What is interesting this time and differentiates this spa from others is their introduction of new pricing. Starting February 1st of 2009 Sensorielle is starting a daring pricing experiment they call, Pay-all-you-can pricing. In the recently conducted Boulder Employment Poll, around 25% reported as being unemployed. As the economic conditions deteriorates people starting to cut back on their spending. Even the de facto necessities like cable and Internet are getting cut, so it is no wonder that people will be cutting back on personal grooming and other spa expenses.

In the recent New York Times article it was stated that more of the tasks that are typically outsourced like coloring your hair and walking your dog are coming back home. While the upshot is people saving money on these tasks, every such service people do it themselves it takes away contribution to economic output.
All of these consumers could praise themselves for their newfound frugality in the midst of an economic downturn. But every step they take toward self-reliance — each shrub they prune themselves, each cupcake they bake from scratch — hurts the people and small businesses that have long provided these services professionally.
Sensorielle's Jewl says she realized that people will cut back on spa and related expenses. So she is trying to entice customers to come back by asking them to pay for the service what they value and what they can instead of the posted prices.
Let us help you feel great by offering our loving sanctuary to you.

We[Sensorielle] offer you professional, quality therapists and estheticians at a price you can afford. We offer a healing sanctuary where you can relax, get stress-relief, upliftment, beauty, happiness, and feel a great sense of overall well being. We ask in return that you pay what you truly can for our services.

It is a tricky pricing scheme but it is better than lowering prices to attract customers, because from what I see and read Sensorielle is a premium service and hence it should be offered at a premium price. Any price reduction now will not only signal inferior quality but also will make it very difficult to return to normal prices when the economy turns around.

We understand that a rational person, as defined by Microeconomics, will pay nothing more than the absolute minimum they have to. But as the field of behavioral economics show, people are not rational, they are Predictably Irrational. If the pricing and promotions brings about customers to the Spa, I bet that most will still pay closer to the list price.

What do you think? What will you pay when you visit their spa?

Wednesday, January 21, 2009

When 50% in Boulder say they are looking for new job

In the recently conducted poll of Boulder professionals, more than 50% were reported to be searching for new jobs and 25% reported unemployed. For one thing it indicates that even those with a job are not sitting safely and believe a change is needed. This makes the job search more difficult for those who are unemployed. Not only do they have to compete among themselves but also with those who are trying to switch jobs. Macroeconomics says that those who are already employed stand a better chance of getting jobs because of many reasons including the networking opportunities. This competition is not different from any other time but what makes it difficult is the high numbers of both groups.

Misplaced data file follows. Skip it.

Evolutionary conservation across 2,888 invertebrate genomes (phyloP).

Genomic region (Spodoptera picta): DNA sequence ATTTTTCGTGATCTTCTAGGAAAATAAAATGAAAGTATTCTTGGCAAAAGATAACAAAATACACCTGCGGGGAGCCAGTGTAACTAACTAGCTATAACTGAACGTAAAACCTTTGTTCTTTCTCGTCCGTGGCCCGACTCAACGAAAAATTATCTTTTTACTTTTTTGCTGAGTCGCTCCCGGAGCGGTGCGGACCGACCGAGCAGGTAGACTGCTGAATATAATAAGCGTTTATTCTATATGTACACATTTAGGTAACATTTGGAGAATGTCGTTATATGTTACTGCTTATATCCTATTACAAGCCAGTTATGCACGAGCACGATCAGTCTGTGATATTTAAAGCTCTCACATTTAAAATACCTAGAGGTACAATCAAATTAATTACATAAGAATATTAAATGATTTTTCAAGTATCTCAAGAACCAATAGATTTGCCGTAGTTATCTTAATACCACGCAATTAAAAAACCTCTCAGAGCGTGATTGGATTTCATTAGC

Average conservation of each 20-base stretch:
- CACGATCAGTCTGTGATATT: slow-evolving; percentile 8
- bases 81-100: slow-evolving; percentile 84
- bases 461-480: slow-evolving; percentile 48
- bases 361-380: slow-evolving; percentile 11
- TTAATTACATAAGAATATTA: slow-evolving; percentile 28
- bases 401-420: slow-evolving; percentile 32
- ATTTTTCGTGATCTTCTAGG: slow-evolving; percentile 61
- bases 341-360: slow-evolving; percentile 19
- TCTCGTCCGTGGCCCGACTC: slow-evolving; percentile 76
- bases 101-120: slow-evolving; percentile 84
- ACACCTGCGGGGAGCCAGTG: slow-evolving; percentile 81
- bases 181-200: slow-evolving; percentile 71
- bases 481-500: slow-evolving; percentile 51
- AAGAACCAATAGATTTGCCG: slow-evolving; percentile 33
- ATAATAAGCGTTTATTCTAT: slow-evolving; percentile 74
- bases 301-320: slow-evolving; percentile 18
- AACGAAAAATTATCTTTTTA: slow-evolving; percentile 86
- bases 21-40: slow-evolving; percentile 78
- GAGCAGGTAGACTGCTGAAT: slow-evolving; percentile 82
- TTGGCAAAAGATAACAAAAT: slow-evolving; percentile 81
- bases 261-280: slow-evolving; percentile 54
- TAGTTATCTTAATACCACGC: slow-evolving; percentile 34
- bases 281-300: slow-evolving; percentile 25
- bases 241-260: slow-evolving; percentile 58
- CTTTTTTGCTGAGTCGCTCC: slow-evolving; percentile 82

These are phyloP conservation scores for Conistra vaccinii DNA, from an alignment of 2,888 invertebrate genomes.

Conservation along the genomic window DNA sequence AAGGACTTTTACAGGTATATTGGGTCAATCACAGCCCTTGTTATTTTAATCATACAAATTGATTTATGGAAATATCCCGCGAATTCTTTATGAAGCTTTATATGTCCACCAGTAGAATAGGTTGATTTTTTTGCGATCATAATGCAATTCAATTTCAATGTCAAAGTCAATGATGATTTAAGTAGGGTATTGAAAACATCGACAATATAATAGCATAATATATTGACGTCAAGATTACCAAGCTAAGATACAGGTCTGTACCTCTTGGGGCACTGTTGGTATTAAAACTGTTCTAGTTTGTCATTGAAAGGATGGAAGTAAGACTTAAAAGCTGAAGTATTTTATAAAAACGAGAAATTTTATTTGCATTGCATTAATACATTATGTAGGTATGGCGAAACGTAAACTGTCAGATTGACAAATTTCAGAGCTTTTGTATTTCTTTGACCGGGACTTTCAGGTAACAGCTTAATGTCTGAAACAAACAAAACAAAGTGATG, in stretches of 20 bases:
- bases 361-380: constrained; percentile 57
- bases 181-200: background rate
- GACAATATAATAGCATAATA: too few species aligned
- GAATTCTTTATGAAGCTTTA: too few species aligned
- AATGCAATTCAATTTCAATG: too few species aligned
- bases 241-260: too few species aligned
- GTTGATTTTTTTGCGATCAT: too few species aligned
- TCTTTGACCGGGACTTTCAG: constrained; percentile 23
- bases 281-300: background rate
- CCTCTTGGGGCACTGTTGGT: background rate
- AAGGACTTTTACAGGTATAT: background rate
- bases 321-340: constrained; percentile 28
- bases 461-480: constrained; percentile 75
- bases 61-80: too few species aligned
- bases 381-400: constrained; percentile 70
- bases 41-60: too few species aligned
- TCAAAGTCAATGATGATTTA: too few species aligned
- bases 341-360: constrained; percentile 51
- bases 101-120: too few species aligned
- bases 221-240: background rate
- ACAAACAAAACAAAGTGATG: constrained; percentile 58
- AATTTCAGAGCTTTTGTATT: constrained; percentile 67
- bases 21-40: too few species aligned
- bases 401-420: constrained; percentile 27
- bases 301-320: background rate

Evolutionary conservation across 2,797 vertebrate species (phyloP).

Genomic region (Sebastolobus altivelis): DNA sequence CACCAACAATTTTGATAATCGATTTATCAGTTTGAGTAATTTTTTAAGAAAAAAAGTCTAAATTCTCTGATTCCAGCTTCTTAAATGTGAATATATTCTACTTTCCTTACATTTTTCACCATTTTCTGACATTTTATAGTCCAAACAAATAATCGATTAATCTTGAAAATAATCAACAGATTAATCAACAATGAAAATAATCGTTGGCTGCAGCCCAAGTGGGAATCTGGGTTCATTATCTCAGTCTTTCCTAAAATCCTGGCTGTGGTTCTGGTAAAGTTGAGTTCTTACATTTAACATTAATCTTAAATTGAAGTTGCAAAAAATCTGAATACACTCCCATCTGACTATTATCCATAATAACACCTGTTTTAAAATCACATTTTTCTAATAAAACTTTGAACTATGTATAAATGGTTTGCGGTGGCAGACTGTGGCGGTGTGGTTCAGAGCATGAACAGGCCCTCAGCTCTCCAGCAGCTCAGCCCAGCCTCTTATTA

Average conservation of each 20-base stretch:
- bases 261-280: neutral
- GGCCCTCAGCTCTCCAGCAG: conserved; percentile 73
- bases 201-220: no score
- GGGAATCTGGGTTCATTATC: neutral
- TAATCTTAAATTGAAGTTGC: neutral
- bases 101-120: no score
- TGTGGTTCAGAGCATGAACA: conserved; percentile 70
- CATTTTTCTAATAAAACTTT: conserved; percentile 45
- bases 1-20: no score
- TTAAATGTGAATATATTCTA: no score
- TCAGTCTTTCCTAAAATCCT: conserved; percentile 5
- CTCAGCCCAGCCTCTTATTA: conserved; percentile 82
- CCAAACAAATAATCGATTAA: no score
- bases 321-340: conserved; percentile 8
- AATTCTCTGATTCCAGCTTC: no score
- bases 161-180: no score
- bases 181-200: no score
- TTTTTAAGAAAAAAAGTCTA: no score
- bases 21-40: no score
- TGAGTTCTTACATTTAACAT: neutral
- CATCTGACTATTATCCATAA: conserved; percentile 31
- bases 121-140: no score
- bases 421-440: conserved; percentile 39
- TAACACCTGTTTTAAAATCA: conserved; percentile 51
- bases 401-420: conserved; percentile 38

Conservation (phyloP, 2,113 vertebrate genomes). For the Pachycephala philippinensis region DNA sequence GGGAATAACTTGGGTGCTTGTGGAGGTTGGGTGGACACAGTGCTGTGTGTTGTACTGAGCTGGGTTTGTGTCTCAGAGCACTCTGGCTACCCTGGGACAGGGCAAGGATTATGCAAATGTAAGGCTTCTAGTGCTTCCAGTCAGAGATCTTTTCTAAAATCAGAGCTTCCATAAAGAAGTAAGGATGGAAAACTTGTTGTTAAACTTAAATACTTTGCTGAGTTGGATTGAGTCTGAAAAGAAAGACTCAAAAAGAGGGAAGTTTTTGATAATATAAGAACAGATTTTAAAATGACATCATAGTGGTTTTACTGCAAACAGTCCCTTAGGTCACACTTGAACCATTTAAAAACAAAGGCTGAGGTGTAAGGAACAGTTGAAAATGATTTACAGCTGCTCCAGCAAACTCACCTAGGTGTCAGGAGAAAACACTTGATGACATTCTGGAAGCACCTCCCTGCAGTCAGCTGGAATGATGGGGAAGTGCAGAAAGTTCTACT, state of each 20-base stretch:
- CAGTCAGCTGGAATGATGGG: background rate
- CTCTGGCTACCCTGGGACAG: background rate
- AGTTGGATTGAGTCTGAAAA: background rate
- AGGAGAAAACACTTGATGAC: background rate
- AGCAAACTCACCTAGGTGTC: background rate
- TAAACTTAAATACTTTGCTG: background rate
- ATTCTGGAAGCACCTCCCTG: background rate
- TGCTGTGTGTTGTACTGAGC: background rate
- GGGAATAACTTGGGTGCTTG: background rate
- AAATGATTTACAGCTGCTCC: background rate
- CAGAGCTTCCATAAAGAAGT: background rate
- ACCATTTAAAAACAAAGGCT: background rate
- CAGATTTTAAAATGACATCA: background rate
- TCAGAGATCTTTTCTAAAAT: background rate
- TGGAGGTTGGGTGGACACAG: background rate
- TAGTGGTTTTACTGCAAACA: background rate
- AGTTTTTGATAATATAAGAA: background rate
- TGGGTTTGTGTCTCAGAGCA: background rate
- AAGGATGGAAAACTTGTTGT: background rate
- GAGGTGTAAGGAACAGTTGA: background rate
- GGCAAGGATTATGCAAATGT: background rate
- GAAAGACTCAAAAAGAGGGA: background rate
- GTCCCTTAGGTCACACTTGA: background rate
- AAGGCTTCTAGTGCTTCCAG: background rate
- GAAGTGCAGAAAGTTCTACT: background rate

What is your take?

How do handle requests from LinkedIn members with 0 connections?

I see a new class of LinkedIn members who send requests to join the Boulder Net group. Their profile say, their location is Greater Denver area. Most time their profile is empty but other times has few parts filled out. One thing that stand out however is their number of connections. It is 0.
I wonder if some create a different profile with different location.

In any case I do not see a fit for those in the group. I think I have been meticulous in looking at new member requests but if you see any 0 connection members let me know.

Tuesday, January 20, 2009

High Unemployment Rate Among Boulder LinkedIn Members

I recently posted the complete results and preliminary analysis of the poll results. One data that stood out is the 25% of the people reporting as unemployed. The US Bureau of Labor Statistics numbers are far below this for Boulder MCA, a about 4.6%. So why one in four in LinkedIn reported unemployed?

There are two possible reasons

  1. People more actively use LinkedIn when they are searching for jobs, especially in between jobs.
  2. Since respondents self selected the poll is over represented by unemployed
So we cannot say that LinkedIn members who work and live and Boulder area have a higher unemployment rate than the rest of the population.

Monday, January 19, 2009

Boulder Metro Employment Status Poll Results

Please use full screen mode to view the details.

Lower Unemployment Rate Than The Rest of the Country

The United States Bureau of Labor Statistics (BLS) reported the November 2008 unemployment numbers for US cities. The overall number stands at 6.2%, but the number for Boulder is significantly lower at 4.8%

Sunday, January 18, 2009

Targeting the Right Segment for Boulder Net